Osama Bin Laden was killed last night. My wife and I were just about to go to bed when one last cursory glance at Facebook and Twitter told me the news. We turned on the television in time to see President Obama finishing his speech, and then it was back to the social networks for commentary.
I know why Americans were celebrating. I've seen the pictures of the people outside the White House, and, just over a mile from my apartment, I know there was a large group gathered at the World Trade Center site in lower Manhattan. Bin Laden has been America's enemy for more than a decade, and now he is no more. It feels like justice, and certainly it is a form of human justice. We understand justice to be giving someone what he deserves. But for Christians who believe that the wages of sin are death, this is a precarious definition.
Sarah Pulliam Bailey, an editor for Christianity Today, put up a very quick roundup of Christian responses she'd gathered from around Twitter as the news unfolded. The posts were predictable. Derek Webb, in his measured way, tweeted, "Don't celebrate death, celebrate justice." Jordan Sekulow suggested some celebration music, and Mark Driscoll wrote that the cheering crowds should remind us that "justice is glorious & comes ultimately through Jesus cross or hell," before taking an ill-timed and shameless jab at Rob Bell, "Justice wins."
It is clear that, from all angles, the killing of bin Laden is understood as justice, but I am going to suggest that we've conflated our human understanding of justice with God's justice. That Osama bin Laden is dead does not make the world a better place. It does not make us safer. It does not somehow magically remove a quotient of evil from the face of the earth. Russell Arben Fox, writing on the religious and moral implications of bin Laden's death for Front Porch Republic says it well, "The moral plane of the universe is not somehow improved by the killing of a man."
Death begets more death. Killing creates more killers. True, bin Laden will never again mastermind a plan to kill anyone, but someone else will. Someone else just did in the time it took to write that last sentence. And again. And again.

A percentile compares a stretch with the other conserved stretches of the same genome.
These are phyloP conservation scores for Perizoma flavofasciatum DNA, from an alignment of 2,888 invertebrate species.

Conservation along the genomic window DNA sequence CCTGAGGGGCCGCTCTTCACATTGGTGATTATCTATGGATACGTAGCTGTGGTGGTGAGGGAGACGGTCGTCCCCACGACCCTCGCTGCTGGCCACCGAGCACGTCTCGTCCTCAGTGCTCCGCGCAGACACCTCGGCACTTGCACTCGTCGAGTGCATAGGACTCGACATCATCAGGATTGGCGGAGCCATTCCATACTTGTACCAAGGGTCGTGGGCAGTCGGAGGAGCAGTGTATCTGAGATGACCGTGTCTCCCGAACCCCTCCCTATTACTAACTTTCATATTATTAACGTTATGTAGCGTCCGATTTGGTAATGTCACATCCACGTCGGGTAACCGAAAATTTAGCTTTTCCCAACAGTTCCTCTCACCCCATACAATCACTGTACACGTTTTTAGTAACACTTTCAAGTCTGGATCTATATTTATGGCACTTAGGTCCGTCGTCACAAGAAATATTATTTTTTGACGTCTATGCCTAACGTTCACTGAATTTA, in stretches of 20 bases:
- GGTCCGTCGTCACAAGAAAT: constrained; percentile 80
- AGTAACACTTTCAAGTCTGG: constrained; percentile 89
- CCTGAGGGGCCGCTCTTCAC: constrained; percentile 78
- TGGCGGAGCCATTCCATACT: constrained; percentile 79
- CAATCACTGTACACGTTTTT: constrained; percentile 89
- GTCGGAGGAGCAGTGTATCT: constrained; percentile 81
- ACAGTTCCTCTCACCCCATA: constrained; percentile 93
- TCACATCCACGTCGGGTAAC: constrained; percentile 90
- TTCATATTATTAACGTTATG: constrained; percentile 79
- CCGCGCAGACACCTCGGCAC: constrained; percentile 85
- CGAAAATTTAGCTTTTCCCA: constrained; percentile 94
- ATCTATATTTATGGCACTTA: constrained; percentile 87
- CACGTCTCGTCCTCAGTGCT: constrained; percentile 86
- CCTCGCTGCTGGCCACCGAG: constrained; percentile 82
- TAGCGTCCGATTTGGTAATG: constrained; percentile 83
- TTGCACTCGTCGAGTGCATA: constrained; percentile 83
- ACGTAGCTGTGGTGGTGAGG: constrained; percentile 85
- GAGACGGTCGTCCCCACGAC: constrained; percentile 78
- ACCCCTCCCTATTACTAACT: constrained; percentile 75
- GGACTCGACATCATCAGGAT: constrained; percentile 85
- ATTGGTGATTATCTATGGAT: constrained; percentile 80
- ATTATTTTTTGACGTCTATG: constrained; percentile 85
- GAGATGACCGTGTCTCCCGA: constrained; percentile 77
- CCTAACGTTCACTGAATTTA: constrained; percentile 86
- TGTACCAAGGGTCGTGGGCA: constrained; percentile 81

If we could accomplish God's justice by killing people, if the death of an evildoer at the hand of another human is what would bring about justice, Jesus would not have come to die, but to kill. If we could eventually eliminate evil from the world and mete out justice by the sword, Jesus could have wielded it wildly during his brief stay on earth and then, rather than leave us with the Holy Spirit, he might have empowered his disciples with some futuristic weaponry.
But that's not how God's justice works. And it's a good thing, too. If the punishment for evil was physical death, we would all be dead. In fact, death is the consequence of evil, but for saving grace in the person of Jesus. Death at the hands of another human is not God's justice. It was Jesus himself who warned, "All who draw the sword will die by the sword." This is not metaphorical language. This is a truism that was true before Jesus came, and remains true long after.
Thus, we don't exercise God's justice by issuing out the death we believe evildoers deserve. In fact, we hardly ever exercise God's justice at all because it is so counterintuitive to our construction of the concept. I'll be the first to say that I fail in this regard, so I'm not going to ask any readers to do better. But, I believe that what I can ask, what we can do, is understand the difference and stop conflating the two.
Osama bin Laden was evil. I still twinge with pain when I remember the way I felt for months after Sept. 11, 2001. Here on earth, he deserved to die. But, then, here on earth, so do I.
This post originally appeared at Patrolmag.com.
Follow Jonathan D. Fitzgerald on Twitter: www.twitter.com/jon_fitzgerald